Victoria Sandwich

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Method

The combination of fat, sugar, flour and eggs has served cooks well as the basis of simple cakes, buns and puddings. As you beat to cream the sugar and fat, air is incorporated in the mixture. Chefs sometimes do this initial creaming with a clean hand as hand warmth softens the fat and makes the sugar dissolve easier, but electric beaters or a wooden spoon will do as well. If you are using a wooden spoon, it helps to place the bowl on a folded tea towel or kitchen cloth to stop the bowl sliding on the surface.

After the eggs are beaten in, flour sifted with a raising agent is carefully folded in and the mixture moistened with a little liquid, usually water or milk. The mixture can then be baked as a single deep cake and sliced in half after baking or baked side by side in two shallow sandwich tins.

A classic Victoria sandwich cake is simply filled with jam and sprinkled with caster sugar but buttercream, whipped cream and soft cream cheese with crushed fruit are all memorable fillings. To make a chocolate sandwich cake, replace 25 g (1 oz) of the flour with cocoa powder. Makes one 18 cm (7 in) cake, enough to serve 4–6 people.

  1. Lightly grease two 18 cm (7 in) sandwich tins. Preheat the oven to 180° C, 350°F, Gas Mark 4. Beat together 125 g (4 oz) each softened butter and vanilla caster sugar until pale, light and fluffy. Continue beating for about 5 minutes to make sure all the sugar has dissolved. It is easiest if you use an electric mixer.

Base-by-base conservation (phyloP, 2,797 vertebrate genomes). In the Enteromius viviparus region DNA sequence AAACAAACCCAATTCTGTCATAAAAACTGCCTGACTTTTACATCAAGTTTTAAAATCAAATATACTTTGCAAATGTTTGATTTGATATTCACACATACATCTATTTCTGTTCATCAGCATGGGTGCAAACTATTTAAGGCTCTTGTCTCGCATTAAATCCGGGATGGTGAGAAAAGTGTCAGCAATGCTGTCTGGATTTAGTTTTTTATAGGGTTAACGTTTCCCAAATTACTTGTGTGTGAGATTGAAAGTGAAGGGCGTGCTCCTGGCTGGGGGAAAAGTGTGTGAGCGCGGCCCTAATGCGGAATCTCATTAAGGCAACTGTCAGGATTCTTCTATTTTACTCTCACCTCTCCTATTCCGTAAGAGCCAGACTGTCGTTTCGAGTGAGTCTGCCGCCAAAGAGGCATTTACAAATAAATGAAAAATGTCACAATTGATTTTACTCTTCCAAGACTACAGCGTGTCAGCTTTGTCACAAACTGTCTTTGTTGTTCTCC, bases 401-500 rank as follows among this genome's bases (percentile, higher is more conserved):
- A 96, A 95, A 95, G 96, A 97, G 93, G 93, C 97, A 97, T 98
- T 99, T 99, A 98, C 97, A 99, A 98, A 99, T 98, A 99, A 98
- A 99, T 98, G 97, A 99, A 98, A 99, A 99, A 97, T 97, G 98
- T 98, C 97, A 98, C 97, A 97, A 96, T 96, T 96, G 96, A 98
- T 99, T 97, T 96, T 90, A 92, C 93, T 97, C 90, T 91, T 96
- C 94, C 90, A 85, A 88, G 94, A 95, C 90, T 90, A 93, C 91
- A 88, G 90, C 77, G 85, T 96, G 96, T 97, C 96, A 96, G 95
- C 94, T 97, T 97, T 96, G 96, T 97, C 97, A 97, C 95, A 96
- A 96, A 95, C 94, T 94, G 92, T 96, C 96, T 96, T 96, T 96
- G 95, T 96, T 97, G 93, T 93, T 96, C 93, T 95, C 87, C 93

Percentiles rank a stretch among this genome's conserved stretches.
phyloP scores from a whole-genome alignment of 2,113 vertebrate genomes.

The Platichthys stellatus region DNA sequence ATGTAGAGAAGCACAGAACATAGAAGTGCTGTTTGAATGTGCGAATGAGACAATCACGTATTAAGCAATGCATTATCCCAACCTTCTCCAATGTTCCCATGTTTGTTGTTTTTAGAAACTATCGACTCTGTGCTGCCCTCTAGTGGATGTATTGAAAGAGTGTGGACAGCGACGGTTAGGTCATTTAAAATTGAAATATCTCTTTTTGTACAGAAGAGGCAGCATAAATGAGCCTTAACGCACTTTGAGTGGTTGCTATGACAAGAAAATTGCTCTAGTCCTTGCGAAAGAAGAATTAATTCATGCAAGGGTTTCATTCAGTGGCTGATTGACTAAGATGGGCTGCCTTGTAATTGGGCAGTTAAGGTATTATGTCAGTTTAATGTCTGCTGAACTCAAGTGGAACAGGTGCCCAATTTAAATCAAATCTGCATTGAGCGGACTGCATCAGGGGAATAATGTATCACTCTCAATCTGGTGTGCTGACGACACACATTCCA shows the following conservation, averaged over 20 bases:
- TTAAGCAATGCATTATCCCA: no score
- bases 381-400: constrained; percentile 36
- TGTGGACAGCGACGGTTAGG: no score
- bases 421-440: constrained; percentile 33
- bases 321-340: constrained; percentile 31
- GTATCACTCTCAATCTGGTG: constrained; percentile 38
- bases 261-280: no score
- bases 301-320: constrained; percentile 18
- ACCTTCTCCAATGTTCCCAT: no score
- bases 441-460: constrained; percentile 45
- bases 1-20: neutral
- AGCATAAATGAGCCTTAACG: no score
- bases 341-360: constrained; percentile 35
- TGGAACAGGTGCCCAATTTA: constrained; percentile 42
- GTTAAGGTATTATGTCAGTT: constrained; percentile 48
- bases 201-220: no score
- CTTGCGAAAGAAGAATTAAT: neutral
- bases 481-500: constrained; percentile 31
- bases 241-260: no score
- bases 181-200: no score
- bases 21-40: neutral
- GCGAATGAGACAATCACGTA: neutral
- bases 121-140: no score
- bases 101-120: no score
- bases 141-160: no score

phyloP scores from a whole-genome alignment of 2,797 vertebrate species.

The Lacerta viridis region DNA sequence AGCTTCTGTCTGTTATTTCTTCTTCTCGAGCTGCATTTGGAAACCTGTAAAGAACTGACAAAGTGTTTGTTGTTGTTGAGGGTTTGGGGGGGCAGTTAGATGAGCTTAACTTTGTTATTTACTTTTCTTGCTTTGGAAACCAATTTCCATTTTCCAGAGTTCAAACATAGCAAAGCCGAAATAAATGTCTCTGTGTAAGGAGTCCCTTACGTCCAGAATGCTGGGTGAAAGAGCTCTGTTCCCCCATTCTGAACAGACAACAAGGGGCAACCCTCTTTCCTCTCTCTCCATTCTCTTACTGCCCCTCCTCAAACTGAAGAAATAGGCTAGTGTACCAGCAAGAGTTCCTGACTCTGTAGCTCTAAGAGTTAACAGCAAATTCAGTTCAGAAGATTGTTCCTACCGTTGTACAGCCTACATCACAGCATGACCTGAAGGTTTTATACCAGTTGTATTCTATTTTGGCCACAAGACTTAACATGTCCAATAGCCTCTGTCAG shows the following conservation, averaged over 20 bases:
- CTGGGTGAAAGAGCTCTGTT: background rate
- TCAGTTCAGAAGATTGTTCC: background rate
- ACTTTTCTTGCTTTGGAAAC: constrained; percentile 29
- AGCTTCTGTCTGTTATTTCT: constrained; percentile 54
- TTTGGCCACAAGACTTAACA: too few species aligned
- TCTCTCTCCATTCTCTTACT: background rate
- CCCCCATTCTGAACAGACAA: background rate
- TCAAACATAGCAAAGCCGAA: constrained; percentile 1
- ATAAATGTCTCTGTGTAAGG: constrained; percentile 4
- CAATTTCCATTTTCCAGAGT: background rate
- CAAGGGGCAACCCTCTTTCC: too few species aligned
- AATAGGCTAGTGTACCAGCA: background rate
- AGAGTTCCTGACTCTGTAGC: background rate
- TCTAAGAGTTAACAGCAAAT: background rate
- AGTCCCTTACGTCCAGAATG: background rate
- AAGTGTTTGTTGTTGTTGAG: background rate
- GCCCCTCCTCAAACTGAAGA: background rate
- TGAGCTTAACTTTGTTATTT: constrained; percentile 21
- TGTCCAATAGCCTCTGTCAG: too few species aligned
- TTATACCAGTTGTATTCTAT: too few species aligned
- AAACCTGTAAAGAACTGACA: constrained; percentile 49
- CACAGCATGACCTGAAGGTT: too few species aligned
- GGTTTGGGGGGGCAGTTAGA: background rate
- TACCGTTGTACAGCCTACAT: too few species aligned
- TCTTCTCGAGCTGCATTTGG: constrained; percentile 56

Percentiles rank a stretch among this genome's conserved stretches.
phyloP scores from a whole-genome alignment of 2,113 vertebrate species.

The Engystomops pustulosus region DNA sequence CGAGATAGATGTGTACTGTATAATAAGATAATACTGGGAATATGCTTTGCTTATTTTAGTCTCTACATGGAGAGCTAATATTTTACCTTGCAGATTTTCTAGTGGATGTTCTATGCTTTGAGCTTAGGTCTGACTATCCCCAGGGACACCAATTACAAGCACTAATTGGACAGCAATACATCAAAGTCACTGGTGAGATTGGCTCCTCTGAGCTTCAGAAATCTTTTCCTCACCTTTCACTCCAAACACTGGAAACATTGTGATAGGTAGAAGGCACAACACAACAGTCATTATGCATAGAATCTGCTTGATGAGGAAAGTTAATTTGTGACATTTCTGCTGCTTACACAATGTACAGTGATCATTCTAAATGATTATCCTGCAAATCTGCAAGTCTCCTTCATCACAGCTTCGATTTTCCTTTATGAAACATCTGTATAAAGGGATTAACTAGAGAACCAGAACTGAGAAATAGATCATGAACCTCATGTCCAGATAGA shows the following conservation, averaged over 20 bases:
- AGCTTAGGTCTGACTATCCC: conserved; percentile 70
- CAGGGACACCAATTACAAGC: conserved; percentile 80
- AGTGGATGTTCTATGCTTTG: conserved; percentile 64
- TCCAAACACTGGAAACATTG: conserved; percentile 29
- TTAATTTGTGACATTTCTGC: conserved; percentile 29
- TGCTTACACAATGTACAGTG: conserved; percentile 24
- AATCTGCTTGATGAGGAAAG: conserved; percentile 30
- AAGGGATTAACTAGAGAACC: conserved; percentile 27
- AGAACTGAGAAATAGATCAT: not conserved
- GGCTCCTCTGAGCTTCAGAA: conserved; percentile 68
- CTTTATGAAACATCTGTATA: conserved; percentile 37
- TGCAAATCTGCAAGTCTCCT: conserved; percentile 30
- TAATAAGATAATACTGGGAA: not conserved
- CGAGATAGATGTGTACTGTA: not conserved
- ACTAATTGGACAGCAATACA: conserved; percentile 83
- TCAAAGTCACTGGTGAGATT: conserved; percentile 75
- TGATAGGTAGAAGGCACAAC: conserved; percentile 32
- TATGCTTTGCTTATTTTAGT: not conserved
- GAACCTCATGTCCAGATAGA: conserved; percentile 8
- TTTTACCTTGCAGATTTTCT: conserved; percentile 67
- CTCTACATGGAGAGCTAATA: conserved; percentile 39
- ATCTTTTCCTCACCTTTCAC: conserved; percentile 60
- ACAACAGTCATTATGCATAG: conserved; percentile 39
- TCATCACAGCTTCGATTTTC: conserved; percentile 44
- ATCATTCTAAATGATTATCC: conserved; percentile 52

2. When all the sugar has dissolved the mixture should no longer feel gritty. Lightly beat 2 eggs, and add half to the creamed butter and sugar. Beat thoroughly until well combined, then beat in the remaining egg, adding 1 tablespoon flour if the mixture looks as if it is beginning to curdle or separate.

  3. Sift together 125 g (4 oz) self-raising flour and ½ teaspoon baking powder. Fold this in with a large metal spoon, then fold in 2 tablespoons water or flavoured liquid. Spoon into the prepared sandwich tins. Bake on the same shelf for 20-25 minutes, then test for doneness.

  4. Cool for 5 minutes in the tins, then turn out and place base-side down on to a wire rack. When cold, spread 1 cake with 2–3 tablespoons jam, then top with the other cake and dust the top with sifted caster or icing sugar. Alternatively, use one of the filling suggestions (above).

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